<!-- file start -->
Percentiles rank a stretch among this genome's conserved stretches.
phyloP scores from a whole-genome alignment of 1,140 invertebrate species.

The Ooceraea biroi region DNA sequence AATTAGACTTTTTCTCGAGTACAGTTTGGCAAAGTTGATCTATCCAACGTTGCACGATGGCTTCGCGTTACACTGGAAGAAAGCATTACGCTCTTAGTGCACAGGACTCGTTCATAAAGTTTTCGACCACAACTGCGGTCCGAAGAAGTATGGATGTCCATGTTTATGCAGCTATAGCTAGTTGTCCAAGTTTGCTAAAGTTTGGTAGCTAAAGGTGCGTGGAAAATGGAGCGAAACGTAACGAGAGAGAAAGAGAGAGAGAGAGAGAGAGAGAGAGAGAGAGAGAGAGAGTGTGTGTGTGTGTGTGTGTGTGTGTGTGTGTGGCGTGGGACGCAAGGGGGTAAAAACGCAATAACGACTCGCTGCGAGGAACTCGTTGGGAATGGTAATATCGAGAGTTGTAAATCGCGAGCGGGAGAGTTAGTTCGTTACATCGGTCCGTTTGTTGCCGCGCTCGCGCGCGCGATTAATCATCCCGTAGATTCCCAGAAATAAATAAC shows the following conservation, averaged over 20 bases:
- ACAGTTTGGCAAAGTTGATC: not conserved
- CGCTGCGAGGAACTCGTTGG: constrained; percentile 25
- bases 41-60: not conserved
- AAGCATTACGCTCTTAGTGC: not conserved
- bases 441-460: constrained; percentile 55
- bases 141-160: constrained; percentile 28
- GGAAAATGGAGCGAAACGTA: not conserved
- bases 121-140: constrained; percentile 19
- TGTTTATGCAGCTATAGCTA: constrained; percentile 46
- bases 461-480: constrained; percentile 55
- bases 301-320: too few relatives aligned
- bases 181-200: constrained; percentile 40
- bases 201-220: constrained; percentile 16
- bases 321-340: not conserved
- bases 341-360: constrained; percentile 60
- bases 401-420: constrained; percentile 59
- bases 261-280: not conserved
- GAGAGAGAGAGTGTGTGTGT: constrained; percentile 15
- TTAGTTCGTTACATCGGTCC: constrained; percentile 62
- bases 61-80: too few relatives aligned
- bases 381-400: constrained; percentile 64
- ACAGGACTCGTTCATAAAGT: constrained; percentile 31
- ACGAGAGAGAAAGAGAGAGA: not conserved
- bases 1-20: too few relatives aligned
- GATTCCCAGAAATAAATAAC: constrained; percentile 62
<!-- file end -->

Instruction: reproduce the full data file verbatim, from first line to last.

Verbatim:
Percentiles rank a stretch among this genome's conserved stretches.
phyloP scores from a whole-genome alignment of 1,140 invertebrate species.

The Ooceraea biroi region DNA sequence AATTAGACTTTTTCTCGAGTACAGTTTGGCAAAGTTGATCTATCCAACGTTGCACGATGGCTTCGCGTTACACTGGAAGAAAGCATTACGCTCTTAGTGCACAGGACTCGTTCATAAAGTTTTCGACCACAACTGCGGTCCGAAGAAGTATGGATGTCCATGTTTATGCAGCTATAGCTAGTTGTCCAAGTTTGCTAAAGTTTGGTAGCTAAAGGTGCGTGGAAAATGGAGCGAAACGTAACGAGAGAGAAAGAGAGAGAGAGAGAGAGAGAGAGAGAGAGAGAGAGAGAGTGTGTGTGTGTGTGTGTGTGTGTGTGTGTGTGGCGTGGGACGCAAGGGGGTAAAAACGCAATAACGACTCGCTGCGAGGAACTCGTTGGGAATGGTAATATCGAGAGTTGTAAATCGCGAGCGGGAGAGTTAGTTCGTTACATCGGTCCGTTTGTTGCCGCGCTCGCGCGCGCGATTAATCATCCCGTAGATTCCCAGAAATAAATAAC shows the following conservation, averaged over 20 bases:
- ACAGTTTGGCAAAGTTGATC: not conserved
- CGCTGCGAGGAACTCGTTGG: constrained; percentile 25
- bases 41-60: not conserved
- AAGCATTACGCTCTTAGTGC: not conserved
- bases 441-460: constrained; percentile 55
- bases 141-160: constrained; percentile 28
- GGAAAATGGAGCGAAACGTA: not conserved
- bases 121-140: constrained; percentile 19
- TGTTTATGCAGCTATAGCTA: constrained; percentile 46
- bases 461-480: constrained; percentile 55
- bases 301-320: too few relatives aligned
- bases 181-200: constrained; percentile 40
- bases 201-220: constrained; percentile 16
- bases 321-340: not conserved
- bases 341-360: constrained; percentile 60
- bases 401-420: constrained; percentile 59
- bases 261-280: not conserved
- GAGAGAGAGAGTGTGTGTGT: constrained; percentile 15
- TTAGTTCGTTACATCGGTCC: constrained; percentile 62
- bases 61-80: too few relatives aligned
- bases 381-400: constrained; percentile 64
- ACAGGACTCGTTCATAAAGT: constrained; percentile 31
- ACGAGAGAGAAAGAGAGAGA: not conserved
- bases 1-20: too few relatives aligned
- GATTCCCAGAAATAAATAAC: constrained; percentile 62